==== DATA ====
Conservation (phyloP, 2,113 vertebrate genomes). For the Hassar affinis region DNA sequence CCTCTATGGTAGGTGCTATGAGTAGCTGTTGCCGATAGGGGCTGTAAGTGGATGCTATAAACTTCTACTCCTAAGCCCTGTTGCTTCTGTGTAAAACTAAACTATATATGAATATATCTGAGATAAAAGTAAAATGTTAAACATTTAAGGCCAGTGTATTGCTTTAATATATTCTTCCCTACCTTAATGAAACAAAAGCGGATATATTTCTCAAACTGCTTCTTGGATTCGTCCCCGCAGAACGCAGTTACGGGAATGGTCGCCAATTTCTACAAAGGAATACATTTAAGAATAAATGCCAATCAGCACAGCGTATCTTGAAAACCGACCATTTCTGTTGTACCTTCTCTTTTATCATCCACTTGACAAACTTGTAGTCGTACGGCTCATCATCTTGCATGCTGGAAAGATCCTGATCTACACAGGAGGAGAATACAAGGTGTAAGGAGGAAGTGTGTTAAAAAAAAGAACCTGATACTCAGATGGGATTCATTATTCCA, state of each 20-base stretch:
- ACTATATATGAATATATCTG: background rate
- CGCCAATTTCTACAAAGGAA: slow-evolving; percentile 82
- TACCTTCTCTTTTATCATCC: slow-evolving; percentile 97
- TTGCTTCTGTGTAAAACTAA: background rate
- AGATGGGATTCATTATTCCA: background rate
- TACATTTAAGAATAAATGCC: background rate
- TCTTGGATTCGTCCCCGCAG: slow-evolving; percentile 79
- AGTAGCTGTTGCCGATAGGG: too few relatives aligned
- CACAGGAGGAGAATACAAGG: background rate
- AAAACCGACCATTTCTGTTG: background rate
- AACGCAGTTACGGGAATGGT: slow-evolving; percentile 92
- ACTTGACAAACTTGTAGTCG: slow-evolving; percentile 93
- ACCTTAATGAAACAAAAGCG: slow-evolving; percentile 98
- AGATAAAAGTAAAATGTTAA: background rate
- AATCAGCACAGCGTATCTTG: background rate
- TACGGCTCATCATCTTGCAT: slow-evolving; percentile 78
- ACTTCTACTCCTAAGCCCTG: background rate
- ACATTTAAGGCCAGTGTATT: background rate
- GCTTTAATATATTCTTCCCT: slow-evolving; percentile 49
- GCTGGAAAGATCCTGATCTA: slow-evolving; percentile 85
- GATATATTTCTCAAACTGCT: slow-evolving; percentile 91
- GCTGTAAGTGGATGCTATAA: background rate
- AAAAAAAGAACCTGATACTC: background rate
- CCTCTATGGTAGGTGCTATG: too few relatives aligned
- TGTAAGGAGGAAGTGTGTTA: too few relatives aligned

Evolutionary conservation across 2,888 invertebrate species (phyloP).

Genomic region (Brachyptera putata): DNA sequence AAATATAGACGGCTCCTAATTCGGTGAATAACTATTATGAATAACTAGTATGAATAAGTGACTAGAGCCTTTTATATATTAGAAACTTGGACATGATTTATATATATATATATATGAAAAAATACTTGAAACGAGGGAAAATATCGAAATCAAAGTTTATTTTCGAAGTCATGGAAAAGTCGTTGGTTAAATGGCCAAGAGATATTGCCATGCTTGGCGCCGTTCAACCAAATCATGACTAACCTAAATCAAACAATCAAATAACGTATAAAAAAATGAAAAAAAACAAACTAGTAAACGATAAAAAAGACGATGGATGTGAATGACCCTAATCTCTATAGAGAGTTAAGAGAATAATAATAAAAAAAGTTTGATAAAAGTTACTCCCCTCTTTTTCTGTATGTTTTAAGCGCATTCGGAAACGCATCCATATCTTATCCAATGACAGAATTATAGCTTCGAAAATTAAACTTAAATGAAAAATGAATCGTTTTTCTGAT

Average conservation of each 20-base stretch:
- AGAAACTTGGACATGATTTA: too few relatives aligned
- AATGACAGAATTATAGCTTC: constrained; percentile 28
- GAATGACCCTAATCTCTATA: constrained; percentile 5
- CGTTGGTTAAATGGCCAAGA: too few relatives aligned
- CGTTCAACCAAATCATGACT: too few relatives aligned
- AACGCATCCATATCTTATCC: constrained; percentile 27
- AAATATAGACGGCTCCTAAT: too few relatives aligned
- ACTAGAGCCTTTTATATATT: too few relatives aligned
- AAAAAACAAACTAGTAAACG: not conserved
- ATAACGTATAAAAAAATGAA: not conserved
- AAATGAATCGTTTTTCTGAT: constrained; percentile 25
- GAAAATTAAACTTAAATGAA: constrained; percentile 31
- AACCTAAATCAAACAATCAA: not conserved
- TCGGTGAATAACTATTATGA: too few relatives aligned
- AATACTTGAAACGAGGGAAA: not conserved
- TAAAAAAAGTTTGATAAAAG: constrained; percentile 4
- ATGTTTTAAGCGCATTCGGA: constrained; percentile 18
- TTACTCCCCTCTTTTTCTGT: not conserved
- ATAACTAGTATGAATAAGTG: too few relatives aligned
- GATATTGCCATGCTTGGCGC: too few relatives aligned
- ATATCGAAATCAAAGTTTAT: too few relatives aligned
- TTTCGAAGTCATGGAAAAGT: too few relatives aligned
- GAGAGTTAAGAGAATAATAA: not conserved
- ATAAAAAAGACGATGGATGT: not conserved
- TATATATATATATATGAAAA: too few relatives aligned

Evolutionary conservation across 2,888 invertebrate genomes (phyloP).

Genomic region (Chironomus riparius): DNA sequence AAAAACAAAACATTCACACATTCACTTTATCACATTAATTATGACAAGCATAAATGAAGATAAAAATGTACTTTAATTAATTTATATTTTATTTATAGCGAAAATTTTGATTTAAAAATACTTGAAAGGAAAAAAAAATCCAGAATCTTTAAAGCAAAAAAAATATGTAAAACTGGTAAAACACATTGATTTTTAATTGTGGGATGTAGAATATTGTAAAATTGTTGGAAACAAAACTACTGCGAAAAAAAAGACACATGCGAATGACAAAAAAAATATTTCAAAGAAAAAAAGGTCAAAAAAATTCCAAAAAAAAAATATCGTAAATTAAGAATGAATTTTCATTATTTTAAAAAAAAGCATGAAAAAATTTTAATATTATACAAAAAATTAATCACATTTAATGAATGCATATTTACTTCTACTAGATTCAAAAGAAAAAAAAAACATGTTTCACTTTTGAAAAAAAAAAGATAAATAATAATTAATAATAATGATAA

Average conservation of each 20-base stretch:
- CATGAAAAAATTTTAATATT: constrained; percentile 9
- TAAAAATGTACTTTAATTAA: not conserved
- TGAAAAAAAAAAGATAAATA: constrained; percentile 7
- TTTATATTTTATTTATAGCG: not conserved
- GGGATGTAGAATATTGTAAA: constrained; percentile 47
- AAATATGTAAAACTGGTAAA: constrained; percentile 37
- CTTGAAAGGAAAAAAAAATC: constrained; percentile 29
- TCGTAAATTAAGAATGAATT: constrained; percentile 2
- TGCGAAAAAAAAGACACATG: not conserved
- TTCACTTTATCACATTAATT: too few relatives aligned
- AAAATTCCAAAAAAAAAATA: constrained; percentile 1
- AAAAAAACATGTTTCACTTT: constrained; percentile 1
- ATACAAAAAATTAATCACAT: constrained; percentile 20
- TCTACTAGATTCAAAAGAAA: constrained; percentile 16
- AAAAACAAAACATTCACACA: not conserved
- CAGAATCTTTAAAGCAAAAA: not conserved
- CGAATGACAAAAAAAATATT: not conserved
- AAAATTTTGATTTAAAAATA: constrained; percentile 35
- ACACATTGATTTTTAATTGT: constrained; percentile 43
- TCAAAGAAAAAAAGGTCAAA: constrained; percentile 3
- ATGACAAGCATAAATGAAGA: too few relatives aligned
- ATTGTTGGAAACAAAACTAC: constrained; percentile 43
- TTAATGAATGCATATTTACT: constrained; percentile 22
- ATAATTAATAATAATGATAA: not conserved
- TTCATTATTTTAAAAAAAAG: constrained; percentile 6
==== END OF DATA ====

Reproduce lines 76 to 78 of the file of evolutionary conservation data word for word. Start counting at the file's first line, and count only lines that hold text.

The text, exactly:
- ACACATTGATTTTTAATTGT: constrained; percentile 43
- TCAAAGAAAAAAAGGTCAAA: constrained; percentile 3
- ATGACAAGCATAAATGAAGA: too few relatives aligned